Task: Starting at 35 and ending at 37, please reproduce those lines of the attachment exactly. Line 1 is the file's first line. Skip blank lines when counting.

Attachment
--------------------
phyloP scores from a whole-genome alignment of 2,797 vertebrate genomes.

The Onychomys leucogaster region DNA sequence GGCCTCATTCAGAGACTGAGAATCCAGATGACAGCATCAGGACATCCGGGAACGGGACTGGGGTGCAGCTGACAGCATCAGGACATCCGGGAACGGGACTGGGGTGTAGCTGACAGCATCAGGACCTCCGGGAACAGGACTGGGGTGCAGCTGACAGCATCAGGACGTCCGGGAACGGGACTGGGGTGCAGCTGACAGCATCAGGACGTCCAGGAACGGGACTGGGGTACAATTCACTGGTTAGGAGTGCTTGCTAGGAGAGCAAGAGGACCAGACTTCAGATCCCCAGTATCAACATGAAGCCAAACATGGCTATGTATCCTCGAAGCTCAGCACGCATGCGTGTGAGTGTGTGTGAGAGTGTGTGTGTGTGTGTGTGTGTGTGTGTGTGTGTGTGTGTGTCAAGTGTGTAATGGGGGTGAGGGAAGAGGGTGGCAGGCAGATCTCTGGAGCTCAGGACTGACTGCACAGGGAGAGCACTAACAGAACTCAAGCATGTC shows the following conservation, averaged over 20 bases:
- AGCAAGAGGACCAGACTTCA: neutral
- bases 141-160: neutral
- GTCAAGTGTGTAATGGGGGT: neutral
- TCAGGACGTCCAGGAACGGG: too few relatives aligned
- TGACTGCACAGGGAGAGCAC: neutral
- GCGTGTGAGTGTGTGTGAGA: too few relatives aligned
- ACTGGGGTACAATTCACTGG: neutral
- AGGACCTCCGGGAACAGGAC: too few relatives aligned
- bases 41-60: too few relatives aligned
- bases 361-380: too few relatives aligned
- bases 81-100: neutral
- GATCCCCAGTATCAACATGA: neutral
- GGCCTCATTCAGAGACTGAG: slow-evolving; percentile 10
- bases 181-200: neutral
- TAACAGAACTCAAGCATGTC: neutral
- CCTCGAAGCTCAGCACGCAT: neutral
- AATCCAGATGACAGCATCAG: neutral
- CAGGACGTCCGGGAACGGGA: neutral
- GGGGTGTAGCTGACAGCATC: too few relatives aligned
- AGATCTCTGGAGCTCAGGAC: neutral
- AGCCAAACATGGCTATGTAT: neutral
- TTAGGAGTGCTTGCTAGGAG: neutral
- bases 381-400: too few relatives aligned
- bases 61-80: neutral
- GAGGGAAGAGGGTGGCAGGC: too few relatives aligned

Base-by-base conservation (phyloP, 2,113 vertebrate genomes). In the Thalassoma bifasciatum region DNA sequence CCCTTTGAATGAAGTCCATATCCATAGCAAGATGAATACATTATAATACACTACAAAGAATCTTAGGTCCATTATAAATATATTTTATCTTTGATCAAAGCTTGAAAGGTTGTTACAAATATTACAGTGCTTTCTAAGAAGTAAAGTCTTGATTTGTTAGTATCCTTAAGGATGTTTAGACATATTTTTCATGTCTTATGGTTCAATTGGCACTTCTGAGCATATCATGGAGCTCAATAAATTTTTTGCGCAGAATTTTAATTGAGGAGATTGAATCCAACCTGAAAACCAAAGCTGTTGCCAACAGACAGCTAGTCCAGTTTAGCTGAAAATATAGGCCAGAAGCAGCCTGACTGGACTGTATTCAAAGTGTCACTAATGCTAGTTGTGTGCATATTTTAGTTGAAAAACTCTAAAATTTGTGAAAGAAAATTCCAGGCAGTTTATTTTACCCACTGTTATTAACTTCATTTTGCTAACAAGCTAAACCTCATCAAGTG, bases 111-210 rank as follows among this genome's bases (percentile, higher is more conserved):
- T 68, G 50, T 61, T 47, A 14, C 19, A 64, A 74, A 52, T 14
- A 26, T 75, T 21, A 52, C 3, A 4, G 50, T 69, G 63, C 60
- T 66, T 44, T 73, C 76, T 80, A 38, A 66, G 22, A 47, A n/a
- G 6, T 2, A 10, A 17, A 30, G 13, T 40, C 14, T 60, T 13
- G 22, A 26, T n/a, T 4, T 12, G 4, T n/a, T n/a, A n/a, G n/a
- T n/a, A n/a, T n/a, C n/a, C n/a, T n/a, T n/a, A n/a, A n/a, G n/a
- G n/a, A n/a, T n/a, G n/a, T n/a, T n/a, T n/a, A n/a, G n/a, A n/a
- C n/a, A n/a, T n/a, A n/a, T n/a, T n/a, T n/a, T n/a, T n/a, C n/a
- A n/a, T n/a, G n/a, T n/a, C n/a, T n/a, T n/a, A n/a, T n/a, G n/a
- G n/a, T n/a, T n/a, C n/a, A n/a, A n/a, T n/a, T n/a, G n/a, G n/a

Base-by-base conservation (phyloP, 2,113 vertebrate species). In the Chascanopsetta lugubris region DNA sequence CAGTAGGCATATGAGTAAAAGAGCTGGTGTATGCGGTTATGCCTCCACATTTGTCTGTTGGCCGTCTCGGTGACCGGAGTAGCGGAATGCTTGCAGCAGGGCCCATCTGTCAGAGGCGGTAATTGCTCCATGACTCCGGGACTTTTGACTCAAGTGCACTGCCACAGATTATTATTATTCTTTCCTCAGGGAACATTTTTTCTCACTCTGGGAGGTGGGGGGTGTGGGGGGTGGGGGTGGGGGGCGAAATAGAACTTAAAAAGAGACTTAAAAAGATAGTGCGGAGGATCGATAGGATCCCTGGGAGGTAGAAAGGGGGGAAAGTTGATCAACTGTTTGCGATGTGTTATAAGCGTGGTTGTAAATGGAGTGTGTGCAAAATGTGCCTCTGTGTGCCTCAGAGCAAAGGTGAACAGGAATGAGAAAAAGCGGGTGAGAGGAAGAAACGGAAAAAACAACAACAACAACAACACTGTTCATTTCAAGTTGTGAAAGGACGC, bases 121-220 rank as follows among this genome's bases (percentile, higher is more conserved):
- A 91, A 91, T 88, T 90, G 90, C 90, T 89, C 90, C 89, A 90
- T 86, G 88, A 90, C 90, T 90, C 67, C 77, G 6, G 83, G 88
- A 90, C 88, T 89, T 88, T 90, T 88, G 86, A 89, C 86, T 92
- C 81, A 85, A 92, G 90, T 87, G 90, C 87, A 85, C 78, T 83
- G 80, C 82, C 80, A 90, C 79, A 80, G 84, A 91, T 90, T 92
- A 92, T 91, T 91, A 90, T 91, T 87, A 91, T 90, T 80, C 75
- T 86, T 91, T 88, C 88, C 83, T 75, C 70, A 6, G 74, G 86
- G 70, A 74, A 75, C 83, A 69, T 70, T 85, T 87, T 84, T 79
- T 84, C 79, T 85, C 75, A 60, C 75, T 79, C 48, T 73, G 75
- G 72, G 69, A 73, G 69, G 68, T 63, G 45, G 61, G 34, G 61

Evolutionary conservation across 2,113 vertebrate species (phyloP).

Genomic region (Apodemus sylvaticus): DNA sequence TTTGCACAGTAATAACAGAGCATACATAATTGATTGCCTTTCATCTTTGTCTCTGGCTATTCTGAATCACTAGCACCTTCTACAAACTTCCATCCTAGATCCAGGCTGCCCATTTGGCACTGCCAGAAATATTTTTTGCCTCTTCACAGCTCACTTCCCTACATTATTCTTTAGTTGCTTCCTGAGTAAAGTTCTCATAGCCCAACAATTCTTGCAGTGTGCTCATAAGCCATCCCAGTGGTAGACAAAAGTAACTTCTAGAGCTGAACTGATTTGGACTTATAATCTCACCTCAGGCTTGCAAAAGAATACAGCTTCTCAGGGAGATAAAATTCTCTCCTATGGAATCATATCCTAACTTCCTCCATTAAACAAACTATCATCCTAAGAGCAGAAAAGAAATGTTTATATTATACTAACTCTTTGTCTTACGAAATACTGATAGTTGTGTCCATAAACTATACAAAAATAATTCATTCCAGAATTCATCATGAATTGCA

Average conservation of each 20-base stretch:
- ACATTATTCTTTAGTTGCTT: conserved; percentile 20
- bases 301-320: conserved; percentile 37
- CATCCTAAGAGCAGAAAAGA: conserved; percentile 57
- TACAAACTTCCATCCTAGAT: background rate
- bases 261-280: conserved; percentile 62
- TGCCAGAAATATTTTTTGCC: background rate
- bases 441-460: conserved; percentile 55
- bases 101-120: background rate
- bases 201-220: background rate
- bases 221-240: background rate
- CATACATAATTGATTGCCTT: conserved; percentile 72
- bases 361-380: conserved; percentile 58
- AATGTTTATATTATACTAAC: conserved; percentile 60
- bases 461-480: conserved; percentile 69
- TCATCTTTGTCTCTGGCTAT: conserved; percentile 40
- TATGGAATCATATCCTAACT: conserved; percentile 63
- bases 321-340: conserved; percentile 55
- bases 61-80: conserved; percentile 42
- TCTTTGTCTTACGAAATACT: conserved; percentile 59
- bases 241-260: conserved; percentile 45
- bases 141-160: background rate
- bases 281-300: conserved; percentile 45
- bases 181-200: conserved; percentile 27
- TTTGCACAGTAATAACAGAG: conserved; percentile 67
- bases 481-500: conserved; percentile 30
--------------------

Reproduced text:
- G n/a, A n/a, T n/a, G n/a, T n/a, T n/a, T n/a, A n/a, G n/a, A n/a
- C n/a, A n/a, T n/a, A n/a, T n/a, T n/a, T n/a, T n/a, T n/a, C n/a
- A n/a, T n/a, G n/a, T n/a, C n/a, T n/a, T n/a, A n/a, T n/a, G n/a